e-asTTle provides teachers and school leaders with information that can be used to inform learning programmes and to apply teaching practice that maximises individual student learning. Many teachers using e-asTTle have found it to be a great tool for planning, for helping students to understand their progress, and for involving parents in discussions about how well their children are doing.
Get the picture? Ostensibly this was developed as a ‘formative’ assessment tool, however many people have had their doubts about this all along.
Back to the Project Overview, which continues:
The programme of work will be based upon:
  • Progression definition
  • Sample data analysis (based upon a collection of an evidence base and judgements on each progression from a sample of students). Note: The scale for each sequence of standards will be constructed from the data using Rasch analysis.
  • Standard setting
  • Software development.
Rasch analysis?
“Rasch models are used for analysing data from assessments to measure variables such as abilities, attitudes, and personality traits. For example, they may be used to estimate a student's reading ability from answers to questions on a reading assessment…”
or, how about this, from
“Rasch analysis can be applied to assessments in a wide range of disciplines, including health studies, education, psychology, marketing, economics and social sciences.
Many assessments in these disciplines involve a well defined group of people responding to a set of items for assessment. Generally, the responses to the items are scored 0, 1 (for two ordered categories); or 0, 1, 2 (for three ordered categories); or 0, 1, 2, 3 (for four ordered categories) and so on, to indicate increasing levels of a response on some variable such as health status or academic achievement. These responses are then added across items to give each person a total score. This total score summarise the responses to all the items, and a person with a higher total score than another one is deemed to show more of the variable assessed. Summing the scores of the items to give a single score for a person implies that the items are intended to measure a single variable, often referred to as a unidimensional variable.”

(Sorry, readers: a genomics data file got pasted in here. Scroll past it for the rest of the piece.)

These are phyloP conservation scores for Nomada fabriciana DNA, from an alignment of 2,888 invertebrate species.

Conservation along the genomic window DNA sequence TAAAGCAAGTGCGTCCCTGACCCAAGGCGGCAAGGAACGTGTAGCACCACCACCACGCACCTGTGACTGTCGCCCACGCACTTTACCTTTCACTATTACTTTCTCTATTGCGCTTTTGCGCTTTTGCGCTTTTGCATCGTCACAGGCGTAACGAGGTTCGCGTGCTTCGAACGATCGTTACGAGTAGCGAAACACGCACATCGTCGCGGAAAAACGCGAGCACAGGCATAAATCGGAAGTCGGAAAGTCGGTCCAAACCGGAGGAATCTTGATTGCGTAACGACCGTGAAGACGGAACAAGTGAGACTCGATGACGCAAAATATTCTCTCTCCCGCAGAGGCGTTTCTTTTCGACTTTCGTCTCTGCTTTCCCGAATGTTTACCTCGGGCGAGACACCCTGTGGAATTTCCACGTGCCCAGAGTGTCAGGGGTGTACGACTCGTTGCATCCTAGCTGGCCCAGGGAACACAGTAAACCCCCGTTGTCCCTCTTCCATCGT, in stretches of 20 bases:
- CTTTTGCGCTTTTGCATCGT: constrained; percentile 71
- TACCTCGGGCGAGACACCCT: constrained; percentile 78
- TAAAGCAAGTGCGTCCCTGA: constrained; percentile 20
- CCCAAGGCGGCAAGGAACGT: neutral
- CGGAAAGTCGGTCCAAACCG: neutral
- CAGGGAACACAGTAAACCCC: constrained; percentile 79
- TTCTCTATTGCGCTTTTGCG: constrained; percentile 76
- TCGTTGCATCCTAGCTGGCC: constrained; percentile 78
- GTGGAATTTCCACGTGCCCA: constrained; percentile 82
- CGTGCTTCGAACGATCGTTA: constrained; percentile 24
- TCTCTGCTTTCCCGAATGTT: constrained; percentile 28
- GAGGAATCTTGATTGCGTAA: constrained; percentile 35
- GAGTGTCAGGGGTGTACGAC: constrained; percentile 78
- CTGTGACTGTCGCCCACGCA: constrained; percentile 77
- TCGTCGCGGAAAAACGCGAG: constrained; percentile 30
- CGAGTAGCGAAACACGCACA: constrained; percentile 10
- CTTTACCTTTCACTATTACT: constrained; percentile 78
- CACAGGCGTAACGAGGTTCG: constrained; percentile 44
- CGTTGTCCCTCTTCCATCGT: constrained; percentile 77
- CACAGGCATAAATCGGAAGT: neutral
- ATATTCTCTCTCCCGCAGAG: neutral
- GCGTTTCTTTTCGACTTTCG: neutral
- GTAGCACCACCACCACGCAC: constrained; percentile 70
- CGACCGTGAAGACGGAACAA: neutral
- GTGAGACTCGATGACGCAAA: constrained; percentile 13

The Project Overview concludes with this statement:
Further notes
  • The professional judgment of teachers, about their students’ progress and achievement, is at the centre of the National Standards. The NSCF will support teachers to make consistent judgments and support accurate measurement of students’ progress against the standards. The NSCF will support, not supplant, the professional judgment of teachers.
  • There is a need for a system to ensure consistency in the way in which teachers integrate diverse evidence to form judgments, and measure student progress, against the standards.
  • The professional judgment of teachers in interpreting evidence of students educational achievement, including classroom observation, cannot and will not be replaced by a machine.
This is just ‘smoke and mirrors’ to obscure the indisputable evidence that a version of national testing will be in place for the 2014 school year.

Sunday, October 02, 2011

What Is A Teacher?

Guest post by Allan Alach

I found the following poem (written by Lee Crockett, Ian Jukes and Andrew Churches) on Tony Gurr's All Things Learning blog. Great blog to follow, by the way!

Given the current situation in New Zealand education, over the introduction of national standards, and the strong indications that national testing is on the way, I thought it was timely to be more positive and proactive about teachers, who have the power to make positive changes in the lives of children. This is, of course, with the proviso that politicians, of any kind, stay out of education!

What is a Teacher?

A guide, not a guard.

What is learning?

A journey, not a destination.

What is discovery?

Questioning the answers, not answering the questions.

What is the process?

Discovering ideas, not covering content.

What is the goal?

Open minds, not closed issues.

What is the test?

Being and becoming, not remembering and reviewing.

What is learning?

Not just doing things differently, but doing different things.

What is teaching?

Not showing them what to learn, but showing them how to learn

What is school?

Whatever we choose to make it.